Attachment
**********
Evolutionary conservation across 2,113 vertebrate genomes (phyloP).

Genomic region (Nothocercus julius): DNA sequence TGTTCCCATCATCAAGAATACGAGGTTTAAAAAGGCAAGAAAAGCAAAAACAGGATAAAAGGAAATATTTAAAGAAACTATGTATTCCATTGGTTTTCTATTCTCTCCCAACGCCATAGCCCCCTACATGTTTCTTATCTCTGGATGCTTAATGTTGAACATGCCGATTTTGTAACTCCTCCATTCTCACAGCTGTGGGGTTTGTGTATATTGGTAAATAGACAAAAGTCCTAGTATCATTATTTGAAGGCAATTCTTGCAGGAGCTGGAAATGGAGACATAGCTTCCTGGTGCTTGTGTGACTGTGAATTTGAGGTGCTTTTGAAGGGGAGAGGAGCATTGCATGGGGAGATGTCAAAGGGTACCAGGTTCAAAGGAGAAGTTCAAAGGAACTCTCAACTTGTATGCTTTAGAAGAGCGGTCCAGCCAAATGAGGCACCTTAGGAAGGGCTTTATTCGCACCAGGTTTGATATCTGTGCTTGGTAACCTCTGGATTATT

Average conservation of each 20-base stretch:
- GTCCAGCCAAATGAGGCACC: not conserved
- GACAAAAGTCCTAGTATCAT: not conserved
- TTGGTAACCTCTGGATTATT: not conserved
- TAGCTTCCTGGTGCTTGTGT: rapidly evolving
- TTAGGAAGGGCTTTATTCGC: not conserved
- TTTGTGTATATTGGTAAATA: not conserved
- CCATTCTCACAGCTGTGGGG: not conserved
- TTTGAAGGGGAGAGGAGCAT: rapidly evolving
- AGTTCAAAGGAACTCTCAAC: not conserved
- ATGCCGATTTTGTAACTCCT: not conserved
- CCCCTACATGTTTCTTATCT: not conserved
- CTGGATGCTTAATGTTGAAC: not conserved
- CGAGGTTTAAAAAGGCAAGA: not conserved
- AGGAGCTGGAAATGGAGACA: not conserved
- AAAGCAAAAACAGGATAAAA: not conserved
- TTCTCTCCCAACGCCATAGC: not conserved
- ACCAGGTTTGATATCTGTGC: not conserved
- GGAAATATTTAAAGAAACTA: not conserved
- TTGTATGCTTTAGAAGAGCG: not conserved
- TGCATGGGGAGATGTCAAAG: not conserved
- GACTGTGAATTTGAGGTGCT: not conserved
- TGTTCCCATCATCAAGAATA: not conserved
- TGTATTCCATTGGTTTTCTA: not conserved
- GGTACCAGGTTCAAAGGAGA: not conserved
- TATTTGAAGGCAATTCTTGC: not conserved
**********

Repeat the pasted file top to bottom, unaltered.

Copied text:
Evolutionary conservation across 2,113 vertebrate genomes (phyloP).

Genomic region (Nothocercus julius): DNA sequence TGTTCCCATCATCAAGAATACGAGGTTTAAAAAGGCAAGAAAAGCAAAAACAGGATAAAAGGAAATATTTAAAGAAACTATGTATTCCATTGGTTTTCTATTCTCTCCCAACGCCATAGCCCCCTACATGTTTCTTATCTCTGGATGCTTAATGTTGAACATGCCGATTTTGTAACTCCTCCATTCTCACAGCTGTGGGGTTTGTGTATATTGGTAAATAGACAAAAGTCCTAGTATCATTATTTGAAGGCAATTCTTGCAGGAGCTGGAAATGGAGACATAGCTTCCTGGTGCTTGTGTGACTGTGAATTTGAGGTGCTTTTGAAGGGGAGAGGAGCATTGCATGGGGAGATGTCAAAGGGTACCAGGTTCAAAGGAGAAGTTCAAAGGAACTCTCAACTTGTATGCTTTAGAAGAGCGGTCCAGCCAAATGAGGCACCTTAGGAAGGGCTTTATTCGCACCAGGTTTGATATCTGTGCTTGGTAACCTCTGGATTATT

Average conservation of each 20-base stretch:
- GTCCAGCCAAATGAGGCACC: not conserved
- GACAAAAGTCCTAGTATCAT: not conserved
- TTGGTAACCTCTGGATTATT: not conserved
- TAGCTTCCTGGTGCTTGTGT: rapidly evolving
- TTAGGAAGGGCTTTATTCGC: not conserved
- TTTGTGTATATTGGTAAATA: not conserved
- CCATTCTCACAGCTGTGGGG: not conserved
- TTTGAAGGGGAGAGGAGCAT: rapidly evolving
- AGTTCAAAGGAACTCTCAAC: not conserved
- ATGCCGATTTTGTAACTCCT: not conserved
- CCCCTACATGTTTCTTATCT: not conserved
- CTGGATGCTTAATGTTGAAC: not conserved
- CGAGGTTTAAAAAGGCAAGA: not conserved
- AGGAGCTGGAAATGGAGACA: not conserved
- AAAGCAAAAACAGGATAAAA: not conserved
- TTCTCTCCCAACGCCATAGC: not conserved
- ACCAGGTTTGATATCTGTGC: not conserved
- GGAAATATTTAAAGAAACTA: not conserved
- TTGTATGCTTTAGAAGAGCG: not conserved
- TGCATGGGGAGATGTCAAAG: not conserved
- GACTGTGAATTTGAGGTGCT: not conserved
- TGTTCCCATCATCAAGAATA: not conserved
- TGTATTCCATTGGTTTTCTA: not conserved
- GGTACCAGGTTCAAAGGAGA: not conserved
- TATTTGAAGGCAATTCTTGC: not conserved